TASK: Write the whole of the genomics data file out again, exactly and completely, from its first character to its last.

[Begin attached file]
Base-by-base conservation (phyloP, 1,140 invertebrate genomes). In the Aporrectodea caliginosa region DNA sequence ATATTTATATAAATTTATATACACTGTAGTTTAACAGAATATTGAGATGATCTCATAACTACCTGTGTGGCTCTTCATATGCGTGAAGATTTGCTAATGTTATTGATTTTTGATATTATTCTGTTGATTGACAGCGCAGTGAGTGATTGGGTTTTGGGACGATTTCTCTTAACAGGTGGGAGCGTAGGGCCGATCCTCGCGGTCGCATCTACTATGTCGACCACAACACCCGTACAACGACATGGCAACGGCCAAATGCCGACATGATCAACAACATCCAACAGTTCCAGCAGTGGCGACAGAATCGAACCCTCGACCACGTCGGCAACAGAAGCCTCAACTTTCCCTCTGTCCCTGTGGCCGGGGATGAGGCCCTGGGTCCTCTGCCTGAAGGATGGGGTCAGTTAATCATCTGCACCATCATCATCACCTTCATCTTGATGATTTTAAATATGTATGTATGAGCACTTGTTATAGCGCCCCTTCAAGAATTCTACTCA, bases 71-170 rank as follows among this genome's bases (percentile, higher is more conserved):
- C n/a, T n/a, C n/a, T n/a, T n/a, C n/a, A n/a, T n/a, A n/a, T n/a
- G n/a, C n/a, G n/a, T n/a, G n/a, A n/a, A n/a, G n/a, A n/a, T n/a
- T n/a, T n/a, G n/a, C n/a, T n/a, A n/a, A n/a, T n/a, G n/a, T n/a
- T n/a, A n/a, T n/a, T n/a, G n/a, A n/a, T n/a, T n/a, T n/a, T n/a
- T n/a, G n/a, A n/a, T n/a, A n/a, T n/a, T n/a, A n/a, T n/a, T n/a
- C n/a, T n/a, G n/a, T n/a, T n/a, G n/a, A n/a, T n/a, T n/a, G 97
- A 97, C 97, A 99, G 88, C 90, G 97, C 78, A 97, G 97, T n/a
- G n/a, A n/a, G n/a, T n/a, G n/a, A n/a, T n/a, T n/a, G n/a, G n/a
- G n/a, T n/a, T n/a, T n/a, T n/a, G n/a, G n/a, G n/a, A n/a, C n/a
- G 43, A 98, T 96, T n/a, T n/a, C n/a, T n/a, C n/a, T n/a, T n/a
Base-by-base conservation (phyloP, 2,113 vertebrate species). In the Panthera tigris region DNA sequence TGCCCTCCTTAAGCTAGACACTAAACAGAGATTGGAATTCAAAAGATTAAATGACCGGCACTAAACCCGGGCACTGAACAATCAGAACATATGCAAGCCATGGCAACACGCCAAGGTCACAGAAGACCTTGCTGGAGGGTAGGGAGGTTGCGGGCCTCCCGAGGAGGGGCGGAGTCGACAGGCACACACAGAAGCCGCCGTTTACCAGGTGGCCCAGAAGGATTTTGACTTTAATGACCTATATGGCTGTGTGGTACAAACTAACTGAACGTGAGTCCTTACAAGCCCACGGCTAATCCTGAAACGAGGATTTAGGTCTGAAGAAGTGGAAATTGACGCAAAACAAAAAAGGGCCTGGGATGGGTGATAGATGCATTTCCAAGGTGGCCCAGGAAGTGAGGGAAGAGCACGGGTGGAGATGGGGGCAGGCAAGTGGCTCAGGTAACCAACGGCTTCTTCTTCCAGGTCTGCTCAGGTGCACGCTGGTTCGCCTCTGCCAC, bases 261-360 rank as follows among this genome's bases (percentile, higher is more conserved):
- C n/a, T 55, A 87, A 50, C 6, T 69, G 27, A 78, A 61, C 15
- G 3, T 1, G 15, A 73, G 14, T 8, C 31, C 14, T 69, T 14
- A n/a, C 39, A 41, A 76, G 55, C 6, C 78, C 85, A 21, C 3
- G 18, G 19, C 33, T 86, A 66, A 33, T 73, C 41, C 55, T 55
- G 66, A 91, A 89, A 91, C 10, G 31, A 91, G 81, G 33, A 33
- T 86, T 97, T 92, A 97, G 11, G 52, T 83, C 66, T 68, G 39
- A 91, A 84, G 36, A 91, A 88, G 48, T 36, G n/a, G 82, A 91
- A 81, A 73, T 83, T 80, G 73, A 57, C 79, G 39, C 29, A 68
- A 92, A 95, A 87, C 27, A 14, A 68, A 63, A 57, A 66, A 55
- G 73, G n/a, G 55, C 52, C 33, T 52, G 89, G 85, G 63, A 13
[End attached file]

Base-by-base conservation (phyloP, 1,140 invertebrate genomes). In the Aporrectodea caliginosa region DNA sequence ATATTTATATAAATTTATATACACTGTAGTTTAACAGAATATTGAGATGATCTCATAACTACCTGTGTGGCTCTTCATATGCGTGAAGATTTGCTAATGTTATTGATTTTTGATATTATTCTGTTGATTGACAGCGCAGTGAGTGATTGGGTTTTGGGACGATTTCTCTTAACAGGTGGGAGCGTAGGGCCGATCCTCGCGGTCGCATCTACTATGTCGACCACAACACCCGTACAACGACATGGCAACGGCCAAATGCCGACATGATCAACAACATCCAACAGTTCCAGCAGTGGCGACAGAATCGAACCCTCGACCACGTCGGCAACAGAAGCCTCAACTTTCCCTCTGTCCCTGTGGCCGGGGATGAGGCCCTGGGTCCTCTGCCTGAAGGATGGGGTCAGTTAATCATCTGCACCATCATCATCACCTTCATCTTGATGATTTTAAATATGTATGTATGAGCACTTGTTATAGCGCCCCTTCAAGAATTCTACTCA, bases 71-170 rank as follows among this genome's bases (percentile, higher is more conserved):
- C n/a, T n/a, C n/a, T n/a, T n/a, C n/a, A n/a, T n/a, A n/a, T n/a
- G n/a, C n/a, G n/a, T n/a, G n/a, A n/a, A n/a, G n/a, A n/a, T n/a
- T n/a, T n/a, G n/a, C n/a, T n/a, A n/a, A n/a, T n/a, G n/a, T n/a
- T n/a, A n/a, T n/a, T n/a, G n/a, A n/a, T n/a, T n/a, T n/a, T n/a
- T n/a, G n/a, A n/a, T n/a, A n/a, T n/a, T n/a, A n/a, T n/a, T n/a
- C n/a, T n/a, G n/a, T n/a, T n/a, G n/a, A n/a, T n/a, T n/a, G 97
- A 97, C 97, A 99, G 88, C 90, G 97, C 78, A 97, G 97, T n/a
- G n/a, A n/a, G n/a, T n/a, G n/a, A n/a, T n/a, T n/a, G n/a, G n/a
- G n/a, T n/a, T n/a, T n/a, T n/a, G n/a, G n/a, G n/a, A n/a, C n/a
- G 43, A 98, T 96, T n/a, T n/a, C n/a, T n/a, C n/a, T n/a, T n/a
Base-by-base conservation (phyloP, 2,113 vertebrate species). In the Panthera tigris region DNA sequence TGCCCTCCTTAAGCTAGACACTAAACAGAGATTGGAATTCAAAAGATTAAATGACCGGCACTAAACCCGGGCACTGAACAATCAGAACATATGCAAGCCATGGCAACACGCCAAGGTCACAGAAGACCTTGCTGGAGGGTAGGGAGGTTGCGGGCCTCCCGAGGAGGGGCGGAGTCGACAGGCACACACAGAAGCCGCCGTTTACCAGGTGGCCCAGAAGGATTTTGACTTTAATGACCTATATGGCTGTGTGGTACAAACTAACTGAACGTGAGTCCTTACAAGCCCACGGCTAATCCTGAAACGAGGATTTAGGTCTGAAGAAGTGGAAATTGACGCAAAACAAAAAAGGGCCTGGGATGGGTGATAGATGCATTTCCAAGGTGGCCCAGGAAGTGAGGGAAGAGCACGGGTGGAGATGGGGGCAGGCAAGTGGCTCAGGTAACCAACGGCTTCTTCTTCCAGGTCTGCTCAGGTGCACGCTGGTTCGCCTCTGCCAC, bases 261-360 rank as follows among this genome's bases (percentile, higher is more conserved):
- C n/a, T 55, A 87, A 50, C 6, T 69, G 27, A 78, A 61, C 15
- G 3, T 1, G 15, A 73, G 14, T 8, C 31, C 14, T 69, T 14
- A n/a, C 39, A 41, A 76, G 55, C 6, C 78, C 85, A 21, C 3
- G 18, G 19, C 33, T 86, A 66, A 33, T 73, C 41, C 55, T 55
- G 66, A 91, A 89, A 91, C 10, G 31, A 91, G 81, G 33, A 33
- T 86, T 97, T 92, A 97, G 11, G 52, T 83, C 66, T 68, G 39
- A 91, A 84, G 36, A 91, A 88, G 48, T 36, G n/a, G 82, A 91
- A 81, A 73, T 83, T 80, G 73, A 57, C 79, G 39, C 29, A 68
- A 92, A 95, A 87, C 27, A 14, A 68, A 63, A 57, A 66, A 55
- G 73, G n/a, G 55, C 52, C 33, T 52, G 89, G 85, G 63, A 13